Did you watch any interviews with Murray? Every time it was brought up the mantra was essentially "don't expect to ever run into another player". How is that not downplaying it? He got real specific when he realized it wasn't going to make it into the final game, and that somehow morons on the internet thought the game was actually a multiplayer game in the sense of Battlefield or Call of Duty.

- Procedural generation with the same underlying script. Yay the aliens look slightly different but do the same thing.

They never said they would do different things. I don't know where you got that impression, it's not in any of the trailers or interviews. I will say the fact that the variety is pretty superficial is a bit disappointing, but it's not different than advertised.

- Upgrade and modification systems that have zero effect on the gameplay.

Er, what? Have you played the game? Upgrades and mods have a huge effect on gameplay. Without mods on your ship you get toasted pretty much immediately in space combat, with the right mods combat is a breeze. With mods mining is faster and safer, you can work in extreme environments with low risk, you can hold more cargo before you need to sell, etc. Mods are pretty essential to the whole thing.

- A completely omitted factional warfare system which was shown off in every preview.

The factional system is exactly as advertised. I watched an interview where Murray did the faction stuff and it was exactly the way it is in the game. I do not understand how people were mislead on this. They specifically stated you would not be able to join a faction permanently. What you can do is assist one side or the other in a space battle, and that will affect your faction standing with both races involved in the battle. And that's exactly what happens. If you jump in a battle you get a little mission tracker, where you have to blow up X number of ships for your chosen side. It's pretty much exactly as advertised.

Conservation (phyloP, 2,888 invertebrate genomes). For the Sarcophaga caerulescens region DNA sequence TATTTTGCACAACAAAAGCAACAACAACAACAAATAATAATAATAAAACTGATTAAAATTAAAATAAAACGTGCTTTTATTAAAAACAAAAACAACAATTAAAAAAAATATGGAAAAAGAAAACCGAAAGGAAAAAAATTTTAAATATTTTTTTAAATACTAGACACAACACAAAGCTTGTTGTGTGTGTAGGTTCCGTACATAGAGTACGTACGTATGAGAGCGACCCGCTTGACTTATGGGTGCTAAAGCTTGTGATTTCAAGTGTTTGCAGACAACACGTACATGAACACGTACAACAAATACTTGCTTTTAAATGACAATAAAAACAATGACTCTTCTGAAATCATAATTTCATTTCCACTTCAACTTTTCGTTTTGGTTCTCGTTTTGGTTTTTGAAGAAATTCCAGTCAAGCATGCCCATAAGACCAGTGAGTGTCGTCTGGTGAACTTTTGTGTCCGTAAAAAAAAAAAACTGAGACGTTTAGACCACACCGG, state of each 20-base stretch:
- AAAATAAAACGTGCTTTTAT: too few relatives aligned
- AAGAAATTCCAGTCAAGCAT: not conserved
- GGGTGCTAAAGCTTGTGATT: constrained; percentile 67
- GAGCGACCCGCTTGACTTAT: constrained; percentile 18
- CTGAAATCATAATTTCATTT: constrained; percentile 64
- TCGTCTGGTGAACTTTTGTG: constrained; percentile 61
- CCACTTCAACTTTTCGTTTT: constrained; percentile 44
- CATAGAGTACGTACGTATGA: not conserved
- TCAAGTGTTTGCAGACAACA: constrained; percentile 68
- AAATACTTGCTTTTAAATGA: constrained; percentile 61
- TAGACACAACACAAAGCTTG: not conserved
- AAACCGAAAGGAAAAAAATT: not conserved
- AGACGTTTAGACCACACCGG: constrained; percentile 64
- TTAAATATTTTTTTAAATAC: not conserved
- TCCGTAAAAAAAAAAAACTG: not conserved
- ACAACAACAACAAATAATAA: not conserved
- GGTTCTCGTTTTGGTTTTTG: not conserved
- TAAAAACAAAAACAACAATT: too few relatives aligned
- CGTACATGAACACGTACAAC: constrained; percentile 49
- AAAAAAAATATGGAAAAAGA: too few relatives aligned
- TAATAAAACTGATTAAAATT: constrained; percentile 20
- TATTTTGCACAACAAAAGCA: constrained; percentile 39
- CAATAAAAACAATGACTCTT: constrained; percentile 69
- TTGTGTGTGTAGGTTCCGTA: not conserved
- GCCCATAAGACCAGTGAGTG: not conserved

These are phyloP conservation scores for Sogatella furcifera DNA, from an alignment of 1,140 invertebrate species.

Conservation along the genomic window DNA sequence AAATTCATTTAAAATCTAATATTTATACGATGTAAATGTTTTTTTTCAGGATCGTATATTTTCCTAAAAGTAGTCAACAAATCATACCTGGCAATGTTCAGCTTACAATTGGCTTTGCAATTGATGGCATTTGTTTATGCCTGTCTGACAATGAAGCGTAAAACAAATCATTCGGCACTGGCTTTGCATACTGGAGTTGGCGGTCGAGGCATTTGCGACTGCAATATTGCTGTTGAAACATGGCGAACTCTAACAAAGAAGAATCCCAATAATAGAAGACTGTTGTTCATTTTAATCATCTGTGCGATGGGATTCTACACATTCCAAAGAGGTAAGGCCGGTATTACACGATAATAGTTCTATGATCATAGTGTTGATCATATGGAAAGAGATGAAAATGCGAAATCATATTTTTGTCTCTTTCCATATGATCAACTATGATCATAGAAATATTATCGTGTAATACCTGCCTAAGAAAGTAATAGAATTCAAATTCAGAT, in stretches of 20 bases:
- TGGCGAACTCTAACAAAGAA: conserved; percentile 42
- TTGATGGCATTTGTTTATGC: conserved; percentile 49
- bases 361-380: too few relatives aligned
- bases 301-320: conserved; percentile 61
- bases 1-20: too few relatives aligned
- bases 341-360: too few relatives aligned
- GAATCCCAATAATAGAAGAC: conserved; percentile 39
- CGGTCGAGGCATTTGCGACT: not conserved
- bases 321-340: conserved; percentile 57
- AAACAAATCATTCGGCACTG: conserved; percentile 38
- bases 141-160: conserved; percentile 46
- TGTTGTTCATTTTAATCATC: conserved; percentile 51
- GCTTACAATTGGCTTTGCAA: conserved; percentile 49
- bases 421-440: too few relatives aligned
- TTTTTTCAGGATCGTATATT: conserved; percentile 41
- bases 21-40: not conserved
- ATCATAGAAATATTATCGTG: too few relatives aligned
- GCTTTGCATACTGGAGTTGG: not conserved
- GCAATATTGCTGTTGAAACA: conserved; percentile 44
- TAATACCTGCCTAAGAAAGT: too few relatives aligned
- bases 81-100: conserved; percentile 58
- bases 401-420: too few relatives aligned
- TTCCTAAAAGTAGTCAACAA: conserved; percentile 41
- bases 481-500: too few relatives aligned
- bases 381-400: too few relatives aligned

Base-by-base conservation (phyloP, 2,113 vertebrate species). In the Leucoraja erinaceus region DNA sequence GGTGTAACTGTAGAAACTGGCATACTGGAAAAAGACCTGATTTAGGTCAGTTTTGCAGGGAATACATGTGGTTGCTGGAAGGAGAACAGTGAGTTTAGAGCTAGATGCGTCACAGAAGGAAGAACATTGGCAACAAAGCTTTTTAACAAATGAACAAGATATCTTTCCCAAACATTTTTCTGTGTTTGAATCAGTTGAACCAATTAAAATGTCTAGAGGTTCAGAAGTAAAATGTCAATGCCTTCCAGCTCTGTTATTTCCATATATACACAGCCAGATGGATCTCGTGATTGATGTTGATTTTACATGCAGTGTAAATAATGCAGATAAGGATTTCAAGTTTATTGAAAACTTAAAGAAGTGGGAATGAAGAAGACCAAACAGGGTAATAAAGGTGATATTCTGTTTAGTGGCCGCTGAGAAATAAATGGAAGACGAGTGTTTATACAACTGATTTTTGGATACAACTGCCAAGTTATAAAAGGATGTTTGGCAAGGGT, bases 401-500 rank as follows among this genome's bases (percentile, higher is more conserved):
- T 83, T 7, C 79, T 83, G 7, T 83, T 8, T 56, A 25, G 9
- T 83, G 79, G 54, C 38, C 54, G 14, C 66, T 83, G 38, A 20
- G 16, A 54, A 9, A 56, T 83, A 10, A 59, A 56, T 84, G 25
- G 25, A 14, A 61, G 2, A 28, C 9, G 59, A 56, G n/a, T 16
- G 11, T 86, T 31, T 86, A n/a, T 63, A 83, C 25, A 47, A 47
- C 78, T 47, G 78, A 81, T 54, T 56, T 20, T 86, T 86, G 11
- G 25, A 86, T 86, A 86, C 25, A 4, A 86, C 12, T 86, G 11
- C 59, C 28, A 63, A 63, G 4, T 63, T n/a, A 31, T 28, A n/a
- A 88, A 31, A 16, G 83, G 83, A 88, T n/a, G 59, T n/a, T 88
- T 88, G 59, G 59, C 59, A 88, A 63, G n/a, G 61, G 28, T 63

- Finding someone elses base as shown in the preview.

It never showed a player owned base. It showed a player discovered base. Every single little base you find has a little waypoint marker you can access, and it puts your name on it. If you ever happen upon a planet someone else discovered first their name will be all over it, including the bases. You can go into your journal and rename them if you like, but I never really saw the point to name something nobody else is likely to ever see. The game was specifically designed NOT to have player bases, because they wanted people to keep moving around the galaxy. The Foundation update is a major concession in this area.

- Intense air-to-air combat scenarios (which also showed multiplayer) which ended up being dumbed down to a point and click adventure.

No, they didn't show intense air-to-air combat with multiplayer. They showed Player vs AI combat that is almost exactly the same as advertised. The only valid complaints here are that they did show combat in planet atmospheres, where in the actual game the pirates immediately flee once you get into atmosphere, and the AI is pretty basic, making for combat that is not particularly challenging once you've got a few basic mods on your ship.